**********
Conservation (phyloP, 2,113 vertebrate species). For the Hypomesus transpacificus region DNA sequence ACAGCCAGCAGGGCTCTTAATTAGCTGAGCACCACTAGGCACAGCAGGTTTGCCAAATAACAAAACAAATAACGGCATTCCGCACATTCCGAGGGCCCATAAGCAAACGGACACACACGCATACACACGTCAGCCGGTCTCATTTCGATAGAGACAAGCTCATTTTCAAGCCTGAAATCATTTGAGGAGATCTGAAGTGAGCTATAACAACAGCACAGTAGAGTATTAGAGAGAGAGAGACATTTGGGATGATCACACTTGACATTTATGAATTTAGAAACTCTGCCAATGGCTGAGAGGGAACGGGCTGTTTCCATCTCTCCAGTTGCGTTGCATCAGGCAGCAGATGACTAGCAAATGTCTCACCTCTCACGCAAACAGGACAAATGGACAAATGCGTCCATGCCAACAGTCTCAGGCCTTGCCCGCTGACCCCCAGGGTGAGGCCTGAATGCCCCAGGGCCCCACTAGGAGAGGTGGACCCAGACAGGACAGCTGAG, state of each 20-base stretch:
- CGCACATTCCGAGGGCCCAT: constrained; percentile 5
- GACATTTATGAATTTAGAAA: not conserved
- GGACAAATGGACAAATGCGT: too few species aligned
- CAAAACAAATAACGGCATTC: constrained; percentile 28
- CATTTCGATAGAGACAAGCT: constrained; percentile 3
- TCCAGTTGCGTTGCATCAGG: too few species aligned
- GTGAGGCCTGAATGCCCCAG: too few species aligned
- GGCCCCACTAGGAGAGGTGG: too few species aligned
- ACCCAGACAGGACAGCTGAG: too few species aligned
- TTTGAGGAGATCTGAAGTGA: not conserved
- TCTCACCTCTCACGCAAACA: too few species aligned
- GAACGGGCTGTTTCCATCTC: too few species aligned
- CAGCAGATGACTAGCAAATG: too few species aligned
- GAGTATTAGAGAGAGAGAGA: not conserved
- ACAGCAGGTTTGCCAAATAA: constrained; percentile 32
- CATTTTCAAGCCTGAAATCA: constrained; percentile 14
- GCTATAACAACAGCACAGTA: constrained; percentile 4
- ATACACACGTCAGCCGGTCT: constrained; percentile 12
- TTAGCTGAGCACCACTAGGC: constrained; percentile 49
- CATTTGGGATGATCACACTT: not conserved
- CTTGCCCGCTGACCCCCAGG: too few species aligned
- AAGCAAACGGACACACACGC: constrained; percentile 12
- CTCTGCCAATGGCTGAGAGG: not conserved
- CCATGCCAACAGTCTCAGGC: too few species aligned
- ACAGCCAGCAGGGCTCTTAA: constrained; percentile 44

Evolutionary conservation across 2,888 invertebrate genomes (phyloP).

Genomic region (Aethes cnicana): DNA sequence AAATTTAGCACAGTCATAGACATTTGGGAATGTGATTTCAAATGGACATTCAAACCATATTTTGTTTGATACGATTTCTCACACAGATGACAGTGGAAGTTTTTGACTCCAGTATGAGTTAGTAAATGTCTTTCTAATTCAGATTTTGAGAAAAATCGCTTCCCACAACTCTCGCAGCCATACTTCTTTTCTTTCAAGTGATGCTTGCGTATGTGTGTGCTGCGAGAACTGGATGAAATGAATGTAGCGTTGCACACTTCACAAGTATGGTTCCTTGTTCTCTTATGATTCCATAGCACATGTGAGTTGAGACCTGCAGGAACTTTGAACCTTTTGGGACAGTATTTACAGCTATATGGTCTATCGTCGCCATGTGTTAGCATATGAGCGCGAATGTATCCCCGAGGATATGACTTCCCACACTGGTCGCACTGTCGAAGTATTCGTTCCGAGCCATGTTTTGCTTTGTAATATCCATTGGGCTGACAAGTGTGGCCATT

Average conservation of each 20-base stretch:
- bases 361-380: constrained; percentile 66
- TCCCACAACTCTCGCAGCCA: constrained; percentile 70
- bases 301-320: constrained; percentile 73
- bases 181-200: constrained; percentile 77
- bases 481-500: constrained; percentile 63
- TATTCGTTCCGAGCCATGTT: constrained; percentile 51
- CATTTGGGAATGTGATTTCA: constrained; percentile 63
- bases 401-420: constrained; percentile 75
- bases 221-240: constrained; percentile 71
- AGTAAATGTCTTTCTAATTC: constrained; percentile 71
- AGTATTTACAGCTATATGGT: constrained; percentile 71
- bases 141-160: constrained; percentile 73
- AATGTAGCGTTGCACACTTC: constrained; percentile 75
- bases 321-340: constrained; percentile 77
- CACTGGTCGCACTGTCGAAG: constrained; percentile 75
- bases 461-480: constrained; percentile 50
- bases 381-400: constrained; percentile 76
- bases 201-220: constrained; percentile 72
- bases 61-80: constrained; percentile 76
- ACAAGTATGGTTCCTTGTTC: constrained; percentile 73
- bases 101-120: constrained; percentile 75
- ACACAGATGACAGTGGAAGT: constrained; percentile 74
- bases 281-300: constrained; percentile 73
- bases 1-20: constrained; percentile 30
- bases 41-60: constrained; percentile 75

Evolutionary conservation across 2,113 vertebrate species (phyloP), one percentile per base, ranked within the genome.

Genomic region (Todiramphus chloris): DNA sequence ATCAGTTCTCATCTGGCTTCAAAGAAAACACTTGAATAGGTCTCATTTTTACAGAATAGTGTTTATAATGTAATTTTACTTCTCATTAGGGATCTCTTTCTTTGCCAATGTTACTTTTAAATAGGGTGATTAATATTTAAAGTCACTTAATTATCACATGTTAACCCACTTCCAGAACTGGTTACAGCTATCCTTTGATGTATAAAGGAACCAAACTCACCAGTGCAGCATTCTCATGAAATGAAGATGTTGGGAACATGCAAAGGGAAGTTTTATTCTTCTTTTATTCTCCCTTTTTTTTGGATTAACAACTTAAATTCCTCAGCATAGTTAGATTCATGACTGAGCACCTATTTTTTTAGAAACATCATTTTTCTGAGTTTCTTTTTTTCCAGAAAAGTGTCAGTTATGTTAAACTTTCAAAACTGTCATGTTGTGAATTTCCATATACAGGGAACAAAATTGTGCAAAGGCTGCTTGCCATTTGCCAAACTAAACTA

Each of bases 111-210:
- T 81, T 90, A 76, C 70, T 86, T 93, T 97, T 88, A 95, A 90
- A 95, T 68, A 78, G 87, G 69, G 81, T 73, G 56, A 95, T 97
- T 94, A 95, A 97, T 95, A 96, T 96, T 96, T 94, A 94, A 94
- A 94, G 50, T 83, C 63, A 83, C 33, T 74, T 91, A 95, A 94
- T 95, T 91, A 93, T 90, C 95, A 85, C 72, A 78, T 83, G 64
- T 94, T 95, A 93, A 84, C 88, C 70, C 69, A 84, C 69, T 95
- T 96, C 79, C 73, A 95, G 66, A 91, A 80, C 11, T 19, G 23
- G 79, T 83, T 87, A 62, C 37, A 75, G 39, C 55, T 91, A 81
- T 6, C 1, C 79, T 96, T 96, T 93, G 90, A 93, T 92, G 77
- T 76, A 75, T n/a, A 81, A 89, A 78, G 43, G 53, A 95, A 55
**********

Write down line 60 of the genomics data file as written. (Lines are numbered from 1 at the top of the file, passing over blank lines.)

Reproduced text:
- T 94, A 95, A 97, T 95, A 96, T 96, T 96, T 94, A 94, A 94